The informants of the study solely represent two-parent hetero-sexual families of Danish origin, and so inclusion of a wider range of families would have added interesting perspectives. Furthermore, children’s perspectives on critical holiday incidents need further research.

Practical implications

Creators of family holiday products and marketing should present a more nuanced imagery taking a more diverse approach to what “family” on holiday looks like. They could take up the challenge of depicting a broader range of family situations, also showing less harmonious moments, using humour, and showing opportunities for some “alone time” for both parents and children should relational overload happen. Also occasional “wifi-free” moments seem to be much appreciated by all family members, and development of offline family experiences would seem to strike a chord.

Social implications

The contemporary paradigm of intensive parenting along with strong ideals for family holidays make it essential for parents to narratively deal with and legitimize and transform less happy moments. To take pressure off contemporary families, it is important to bring to the fore the less glossy aspects of family holidays.

Originality/value

The originality of this paper is to illustrate the strong efforts applied by families to keep up a certain front to be the family that “ought to be” by nurturing and narrating positive emotions in relation to family holidays. The inclusion of children’s voices gives insights into children’s annoyance with parents’ rowing, relational overload and parents’ occasional lack of attention to children, for example through parental use of mobile phones during holiday togetherness.

To view the access options for this content please click here
Article
Publication date: 1 December 2002

Suku Bhaskaran and Felicity Hardley

Builds on past studies in the USA and assesses the market potential for functional goods through investigating consumer needs and attitudes. Aims to add to past research…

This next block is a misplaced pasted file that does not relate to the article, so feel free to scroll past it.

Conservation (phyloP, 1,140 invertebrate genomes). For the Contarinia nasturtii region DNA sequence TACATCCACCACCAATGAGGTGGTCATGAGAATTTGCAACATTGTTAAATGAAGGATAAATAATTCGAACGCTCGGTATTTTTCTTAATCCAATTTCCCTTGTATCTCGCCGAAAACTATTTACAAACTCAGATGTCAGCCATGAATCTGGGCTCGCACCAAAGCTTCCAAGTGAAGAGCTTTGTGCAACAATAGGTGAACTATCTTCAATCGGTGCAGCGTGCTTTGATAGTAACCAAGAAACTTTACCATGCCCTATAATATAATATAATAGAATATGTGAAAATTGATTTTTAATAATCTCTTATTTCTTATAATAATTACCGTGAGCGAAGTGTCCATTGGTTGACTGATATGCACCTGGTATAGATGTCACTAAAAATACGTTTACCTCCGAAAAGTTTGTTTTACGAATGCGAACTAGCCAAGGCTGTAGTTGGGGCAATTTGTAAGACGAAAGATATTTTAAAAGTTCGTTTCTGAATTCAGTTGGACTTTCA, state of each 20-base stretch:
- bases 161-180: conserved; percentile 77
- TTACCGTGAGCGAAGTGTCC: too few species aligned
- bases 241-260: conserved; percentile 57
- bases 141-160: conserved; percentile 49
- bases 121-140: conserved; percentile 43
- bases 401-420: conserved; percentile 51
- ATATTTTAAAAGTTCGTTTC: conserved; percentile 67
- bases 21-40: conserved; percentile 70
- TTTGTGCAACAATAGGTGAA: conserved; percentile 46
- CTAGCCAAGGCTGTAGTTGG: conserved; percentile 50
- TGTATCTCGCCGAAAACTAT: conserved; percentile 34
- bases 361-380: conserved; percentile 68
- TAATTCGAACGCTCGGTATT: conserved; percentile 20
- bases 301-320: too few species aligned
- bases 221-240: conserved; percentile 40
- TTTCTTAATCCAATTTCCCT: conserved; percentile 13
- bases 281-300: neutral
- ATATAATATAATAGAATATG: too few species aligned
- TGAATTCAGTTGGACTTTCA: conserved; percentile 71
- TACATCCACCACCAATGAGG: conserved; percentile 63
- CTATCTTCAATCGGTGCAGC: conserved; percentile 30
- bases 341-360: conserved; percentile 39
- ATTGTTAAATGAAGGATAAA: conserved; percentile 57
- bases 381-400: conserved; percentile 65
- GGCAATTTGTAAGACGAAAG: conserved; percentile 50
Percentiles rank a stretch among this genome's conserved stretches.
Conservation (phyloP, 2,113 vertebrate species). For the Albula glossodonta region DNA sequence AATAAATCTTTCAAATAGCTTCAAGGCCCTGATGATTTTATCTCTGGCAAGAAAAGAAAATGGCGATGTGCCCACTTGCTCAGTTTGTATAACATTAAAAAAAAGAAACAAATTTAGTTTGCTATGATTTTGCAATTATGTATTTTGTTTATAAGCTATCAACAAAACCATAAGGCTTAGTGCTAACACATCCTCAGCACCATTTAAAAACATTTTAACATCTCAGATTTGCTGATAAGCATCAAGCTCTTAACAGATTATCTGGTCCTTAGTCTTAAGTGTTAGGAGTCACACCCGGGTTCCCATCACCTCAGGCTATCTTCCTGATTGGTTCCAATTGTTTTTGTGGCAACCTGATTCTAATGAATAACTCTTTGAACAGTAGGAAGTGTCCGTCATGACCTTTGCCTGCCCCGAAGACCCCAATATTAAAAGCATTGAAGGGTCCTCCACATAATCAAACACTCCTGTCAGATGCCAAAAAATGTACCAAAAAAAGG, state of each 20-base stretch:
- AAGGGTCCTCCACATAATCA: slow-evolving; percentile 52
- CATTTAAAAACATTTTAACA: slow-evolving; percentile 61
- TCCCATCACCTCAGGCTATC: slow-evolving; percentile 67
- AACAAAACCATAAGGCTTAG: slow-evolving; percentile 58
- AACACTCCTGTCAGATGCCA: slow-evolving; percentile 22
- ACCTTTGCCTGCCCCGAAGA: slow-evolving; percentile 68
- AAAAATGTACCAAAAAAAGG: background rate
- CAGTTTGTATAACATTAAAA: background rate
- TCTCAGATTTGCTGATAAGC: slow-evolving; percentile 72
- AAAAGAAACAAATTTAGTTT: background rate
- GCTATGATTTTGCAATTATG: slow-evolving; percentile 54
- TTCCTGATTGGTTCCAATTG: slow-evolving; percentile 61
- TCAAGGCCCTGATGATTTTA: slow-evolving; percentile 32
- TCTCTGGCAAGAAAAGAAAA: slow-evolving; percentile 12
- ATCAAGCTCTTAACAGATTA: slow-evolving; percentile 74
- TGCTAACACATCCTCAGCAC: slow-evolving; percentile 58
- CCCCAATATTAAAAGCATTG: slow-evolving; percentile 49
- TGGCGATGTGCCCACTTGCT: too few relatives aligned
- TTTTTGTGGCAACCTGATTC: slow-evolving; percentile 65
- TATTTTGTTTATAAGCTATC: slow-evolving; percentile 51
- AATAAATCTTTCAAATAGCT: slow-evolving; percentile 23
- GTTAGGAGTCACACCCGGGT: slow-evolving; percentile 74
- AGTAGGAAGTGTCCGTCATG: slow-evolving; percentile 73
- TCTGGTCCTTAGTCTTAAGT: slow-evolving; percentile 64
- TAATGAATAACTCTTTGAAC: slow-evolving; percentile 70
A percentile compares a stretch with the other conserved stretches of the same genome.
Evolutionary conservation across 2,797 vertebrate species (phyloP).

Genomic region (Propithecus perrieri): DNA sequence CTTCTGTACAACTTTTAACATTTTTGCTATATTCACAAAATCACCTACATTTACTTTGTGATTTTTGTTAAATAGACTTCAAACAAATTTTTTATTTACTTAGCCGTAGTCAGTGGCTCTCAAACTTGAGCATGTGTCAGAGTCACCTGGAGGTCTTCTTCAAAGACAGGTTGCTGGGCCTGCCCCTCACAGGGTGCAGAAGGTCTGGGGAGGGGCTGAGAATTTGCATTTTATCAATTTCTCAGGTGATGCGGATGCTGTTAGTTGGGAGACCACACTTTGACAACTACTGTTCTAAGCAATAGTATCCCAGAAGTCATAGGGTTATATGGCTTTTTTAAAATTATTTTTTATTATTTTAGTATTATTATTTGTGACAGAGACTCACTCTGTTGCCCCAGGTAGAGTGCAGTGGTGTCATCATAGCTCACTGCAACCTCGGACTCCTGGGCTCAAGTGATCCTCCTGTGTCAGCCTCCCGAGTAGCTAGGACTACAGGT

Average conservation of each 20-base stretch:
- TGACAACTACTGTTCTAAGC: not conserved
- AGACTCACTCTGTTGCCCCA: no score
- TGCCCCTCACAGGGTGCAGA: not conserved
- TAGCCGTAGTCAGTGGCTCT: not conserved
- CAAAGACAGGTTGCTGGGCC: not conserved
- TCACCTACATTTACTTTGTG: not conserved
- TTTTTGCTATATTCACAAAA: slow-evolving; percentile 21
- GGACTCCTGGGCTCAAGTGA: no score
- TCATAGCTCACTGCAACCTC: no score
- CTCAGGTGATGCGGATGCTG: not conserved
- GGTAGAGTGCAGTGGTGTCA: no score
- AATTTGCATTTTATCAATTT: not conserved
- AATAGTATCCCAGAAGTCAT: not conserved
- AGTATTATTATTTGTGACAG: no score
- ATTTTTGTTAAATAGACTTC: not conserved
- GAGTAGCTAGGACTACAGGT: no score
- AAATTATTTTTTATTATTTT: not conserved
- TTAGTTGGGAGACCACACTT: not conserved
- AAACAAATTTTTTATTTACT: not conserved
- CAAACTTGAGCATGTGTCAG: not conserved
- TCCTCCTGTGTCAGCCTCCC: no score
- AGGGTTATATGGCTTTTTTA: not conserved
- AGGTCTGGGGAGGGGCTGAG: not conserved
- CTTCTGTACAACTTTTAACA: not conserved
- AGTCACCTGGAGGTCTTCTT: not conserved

Abstract

Builds on past studies in the USA and assesses the market potential for functional goods through investigating consumer needs and attitudes. Aims to add to past research through: assessing consumer knowledge and beliefs on nutrition and diet‐health relationships; analysing the influence of such knowledge and beliefs of information and sources of information; and evaluating the effectiveness and implications of government preventative health campaigns on purchase behaviour. Concludes that issues regarding personal and national health are extremely important because of the financial costs and human suffering that could be involved; and that functional goods, as a relatively new phenomenon, still need to be examined further with regard to their influence on trust and legitimacy in buyer behaviour.

Details

Journal of Consumer Marketing, vol. 19 no. 7
Type: Research Article
ISSN: 0736-3761

Keywords

Content available
Article
Publication date: 3 April 2017

Michelle Stella Mars, Ian Seymour Yeoman and Una McMahon-Beattie

Sex tourism is well documented in the literature, but what about porn tourism? Whether it is a Ping Pong show in Phuket or the Banana show in Amsterdam, porn and tourism…

Abstract

Purpose

Sex tourism is well documented in the literature, but what about porn tourism? Whether it is a Ping Pong show in Phuket or the Banana show in Amsterdam, porn and tourism have an encounter and gaze no different from the Mona Lisa in the Louvre or magnificent views of New Zealand’s Southern Alps. The paper aims to discuss these issues.

Design/methodology/approach

This paper explores the intersections of tourism, porn and the future as a conceptual framework.

Findings

Four intersections are derived from the conceptual framework. Intersection 1, the Future of Tourism, portrays the evolution of tourism and explores its technological future. Interaction 2, Porn in Tourism, distinguishes between soft- and hard-core porn tourism. Intersection 3, Portraying Porn as a Future Dimension, delves into futurism, science fiction and fantasy. The fourth intersection, the Future Gaze, conveys the thrust of the paper by exploring how technological advancement blends with authenticity and reality. Thus the porn tourist seeks both the visual and the visceral pleasures of desire. The paper concludes with four future gazes of porn tourism, The Allure of Porn, The Porn Bubble, Porn as Liminal Experience and Hardcore.

Originality/value

The originality of this paper is that this is the first paper to systematically examine porn tourism beyond sex tourism overlaying with a futures dimension. Porn tourists actively seek to experience both visual and visceral pleasures. Tourism and pornography both begin with the gaze. The gaze is an integral component of futures thinking. Technology is changing us, making us smarter, driving our thirst for liminal experiences. Like the transition from silent movies to talking pictures the porn tourism experience of the future is likely to involve more of the bodily senses.

Details

Journal of Tourism Futures, vol. 3 no. 1
Type: Research Article
ISSN: 2055-5911

Keywords

1 – 10 of 13